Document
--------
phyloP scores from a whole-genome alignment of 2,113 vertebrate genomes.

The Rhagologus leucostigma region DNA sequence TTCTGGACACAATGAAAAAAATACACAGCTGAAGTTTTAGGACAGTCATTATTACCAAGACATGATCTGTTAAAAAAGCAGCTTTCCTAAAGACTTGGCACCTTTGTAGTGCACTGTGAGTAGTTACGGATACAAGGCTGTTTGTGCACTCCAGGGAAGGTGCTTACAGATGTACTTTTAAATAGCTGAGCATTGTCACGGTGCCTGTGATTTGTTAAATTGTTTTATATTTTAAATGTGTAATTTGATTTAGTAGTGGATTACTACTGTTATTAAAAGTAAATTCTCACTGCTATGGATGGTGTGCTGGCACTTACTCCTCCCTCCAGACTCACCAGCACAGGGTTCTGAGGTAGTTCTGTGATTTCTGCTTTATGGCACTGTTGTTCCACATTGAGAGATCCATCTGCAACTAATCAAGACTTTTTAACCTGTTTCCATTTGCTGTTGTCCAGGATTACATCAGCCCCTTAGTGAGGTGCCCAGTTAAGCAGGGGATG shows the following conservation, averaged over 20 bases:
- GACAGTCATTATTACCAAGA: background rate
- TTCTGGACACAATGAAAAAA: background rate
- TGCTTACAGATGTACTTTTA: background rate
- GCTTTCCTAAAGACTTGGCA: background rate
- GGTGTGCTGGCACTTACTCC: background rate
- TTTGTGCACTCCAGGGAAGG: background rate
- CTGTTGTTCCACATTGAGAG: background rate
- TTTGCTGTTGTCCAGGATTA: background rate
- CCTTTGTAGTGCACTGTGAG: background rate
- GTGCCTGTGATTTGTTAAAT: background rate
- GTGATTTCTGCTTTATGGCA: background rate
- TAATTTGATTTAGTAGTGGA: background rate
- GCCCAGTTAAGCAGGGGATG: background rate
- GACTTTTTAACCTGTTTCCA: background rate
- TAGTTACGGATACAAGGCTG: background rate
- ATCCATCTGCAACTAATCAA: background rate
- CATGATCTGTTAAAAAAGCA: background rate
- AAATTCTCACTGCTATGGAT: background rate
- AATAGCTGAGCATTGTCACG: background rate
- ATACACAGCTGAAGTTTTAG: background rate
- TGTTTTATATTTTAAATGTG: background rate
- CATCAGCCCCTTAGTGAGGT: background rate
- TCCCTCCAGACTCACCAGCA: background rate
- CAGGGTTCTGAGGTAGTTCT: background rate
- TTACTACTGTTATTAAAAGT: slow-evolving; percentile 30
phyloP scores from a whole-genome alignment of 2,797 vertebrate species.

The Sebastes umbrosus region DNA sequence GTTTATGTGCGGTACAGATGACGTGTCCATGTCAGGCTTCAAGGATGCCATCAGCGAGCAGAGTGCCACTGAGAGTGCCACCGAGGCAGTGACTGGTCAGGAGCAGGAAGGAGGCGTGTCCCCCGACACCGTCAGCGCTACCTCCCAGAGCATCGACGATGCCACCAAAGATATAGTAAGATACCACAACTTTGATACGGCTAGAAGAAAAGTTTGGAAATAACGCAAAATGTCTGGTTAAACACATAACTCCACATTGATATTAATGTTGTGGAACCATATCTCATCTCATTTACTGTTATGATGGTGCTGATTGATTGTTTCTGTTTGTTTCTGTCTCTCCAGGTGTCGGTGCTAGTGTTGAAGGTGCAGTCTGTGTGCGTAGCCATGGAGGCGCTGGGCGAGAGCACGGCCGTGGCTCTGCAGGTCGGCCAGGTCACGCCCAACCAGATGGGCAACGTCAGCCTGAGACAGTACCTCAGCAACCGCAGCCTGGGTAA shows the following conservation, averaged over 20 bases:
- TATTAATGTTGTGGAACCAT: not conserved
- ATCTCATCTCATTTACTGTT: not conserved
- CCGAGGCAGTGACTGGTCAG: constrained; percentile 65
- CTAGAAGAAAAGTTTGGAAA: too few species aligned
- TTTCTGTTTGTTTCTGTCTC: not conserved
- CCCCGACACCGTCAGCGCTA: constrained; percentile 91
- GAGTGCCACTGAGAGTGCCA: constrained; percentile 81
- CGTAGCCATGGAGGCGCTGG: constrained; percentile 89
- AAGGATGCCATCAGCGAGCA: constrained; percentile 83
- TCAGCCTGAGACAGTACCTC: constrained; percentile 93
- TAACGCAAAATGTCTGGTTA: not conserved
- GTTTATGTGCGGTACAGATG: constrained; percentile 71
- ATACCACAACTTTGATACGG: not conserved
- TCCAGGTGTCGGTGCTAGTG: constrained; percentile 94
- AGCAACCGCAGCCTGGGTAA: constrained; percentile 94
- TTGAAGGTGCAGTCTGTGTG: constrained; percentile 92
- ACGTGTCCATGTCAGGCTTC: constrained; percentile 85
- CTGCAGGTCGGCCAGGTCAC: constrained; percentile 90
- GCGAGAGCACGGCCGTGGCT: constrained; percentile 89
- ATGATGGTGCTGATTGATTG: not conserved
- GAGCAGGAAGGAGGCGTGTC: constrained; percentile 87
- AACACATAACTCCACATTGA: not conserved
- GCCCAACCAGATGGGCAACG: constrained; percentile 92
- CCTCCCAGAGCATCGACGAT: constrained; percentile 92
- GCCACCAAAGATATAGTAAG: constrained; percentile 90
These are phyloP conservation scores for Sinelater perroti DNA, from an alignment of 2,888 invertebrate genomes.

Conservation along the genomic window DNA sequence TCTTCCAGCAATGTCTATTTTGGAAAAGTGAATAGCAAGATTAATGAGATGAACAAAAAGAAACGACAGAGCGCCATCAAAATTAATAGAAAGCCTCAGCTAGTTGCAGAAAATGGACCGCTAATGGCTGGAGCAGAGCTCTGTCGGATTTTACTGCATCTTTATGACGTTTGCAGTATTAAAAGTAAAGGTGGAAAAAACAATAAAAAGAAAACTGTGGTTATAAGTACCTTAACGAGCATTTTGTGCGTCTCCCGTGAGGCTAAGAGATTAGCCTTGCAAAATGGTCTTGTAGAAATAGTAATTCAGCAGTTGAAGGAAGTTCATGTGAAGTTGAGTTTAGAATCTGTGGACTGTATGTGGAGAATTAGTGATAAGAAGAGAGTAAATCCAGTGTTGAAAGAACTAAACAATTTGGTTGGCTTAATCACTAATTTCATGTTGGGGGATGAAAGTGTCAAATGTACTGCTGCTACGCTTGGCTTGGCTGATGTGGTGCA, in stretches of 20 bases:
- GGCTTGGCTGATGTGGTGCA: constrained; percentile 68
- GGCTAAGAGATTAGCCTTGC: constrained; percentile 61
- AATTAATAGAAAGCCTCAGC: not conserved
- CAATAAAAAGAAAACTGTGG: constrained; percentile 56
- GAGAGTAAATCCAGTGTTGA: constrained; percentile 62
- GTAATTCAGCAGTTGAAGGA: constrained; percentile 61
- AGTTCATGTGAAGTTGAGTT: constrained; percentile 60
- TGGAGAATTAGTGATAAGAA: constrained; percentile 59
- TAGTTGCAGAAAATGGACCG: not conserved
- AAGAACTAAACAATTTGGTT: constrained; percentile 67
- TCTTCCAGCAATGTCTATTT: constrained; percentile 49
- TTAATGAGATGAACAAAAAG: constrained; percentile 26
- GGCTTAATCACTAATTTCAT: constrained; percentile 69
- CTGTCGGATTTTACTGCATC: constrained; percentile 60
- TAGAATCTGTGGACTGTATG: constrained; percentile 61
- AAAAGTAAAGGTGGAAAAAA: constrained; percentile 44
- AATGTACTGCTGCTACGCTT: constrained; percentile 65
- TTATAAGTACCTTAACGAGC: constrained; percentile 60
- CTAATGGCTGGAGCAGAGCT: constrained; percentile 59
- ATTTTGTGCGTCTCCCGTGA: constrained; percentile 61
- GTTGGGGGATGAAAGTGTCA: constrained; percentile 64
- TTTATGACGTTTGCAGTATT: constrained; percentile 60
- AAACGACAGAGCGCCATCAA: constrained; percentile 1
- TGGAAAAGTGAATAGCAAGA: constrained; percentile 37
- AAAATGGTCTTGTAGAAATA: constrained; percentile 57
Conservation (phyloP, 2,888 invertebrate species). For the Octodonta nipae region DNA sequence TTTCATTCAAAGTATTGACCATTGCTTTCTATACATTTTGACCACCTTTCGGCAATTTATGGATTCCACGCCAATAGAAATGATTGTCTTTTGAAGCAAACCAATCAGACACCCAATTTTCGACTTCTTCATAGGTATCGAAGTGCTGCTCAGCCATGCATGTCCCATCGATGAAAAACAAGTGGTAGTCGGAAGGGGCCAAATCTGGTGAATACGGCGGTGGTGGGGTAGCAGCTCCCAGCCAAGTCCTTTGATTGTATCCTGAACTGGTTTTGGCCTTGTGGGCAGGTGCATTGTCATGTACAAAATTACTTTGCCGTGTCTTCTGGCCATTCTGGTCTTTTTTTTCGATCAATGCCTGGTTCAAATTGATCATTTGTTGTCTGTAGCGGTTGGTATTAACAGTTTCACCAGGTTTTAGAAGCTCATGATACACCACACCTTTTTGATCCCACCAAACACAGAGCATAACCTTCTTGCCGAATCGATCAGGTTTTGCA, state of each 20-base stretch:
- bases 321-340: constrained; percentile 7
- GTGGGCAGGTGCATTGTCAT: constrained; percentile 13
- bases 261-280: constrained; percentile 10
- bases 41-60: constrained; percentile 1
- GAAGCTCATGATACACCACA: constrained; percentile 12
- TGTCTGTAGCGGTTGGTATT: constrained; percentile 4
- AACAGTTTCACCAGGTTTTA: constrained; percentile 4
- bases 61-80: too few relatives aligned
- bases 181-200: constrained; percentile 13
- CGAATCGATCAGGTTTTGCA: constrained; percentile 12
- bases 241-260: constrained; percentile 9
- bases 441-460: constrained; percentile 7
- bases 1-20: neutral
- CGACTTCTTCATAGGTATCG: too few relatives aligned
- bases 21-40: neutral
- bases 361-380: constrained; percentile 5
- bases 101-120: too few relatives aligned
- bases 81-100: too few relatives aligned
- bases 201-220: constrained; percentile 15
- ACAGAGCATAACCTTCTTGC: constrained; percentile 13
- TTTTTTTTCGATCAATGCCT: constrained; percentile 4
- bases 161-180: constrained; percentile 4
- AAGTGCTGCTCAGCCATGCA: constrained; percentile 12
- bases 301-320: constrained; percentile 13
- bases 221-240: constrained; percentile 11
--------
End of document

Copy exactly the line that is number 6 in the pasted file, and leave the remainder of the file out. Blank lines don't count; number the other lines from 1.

- GCTTTCCTAAAGACTTGGCA: background rate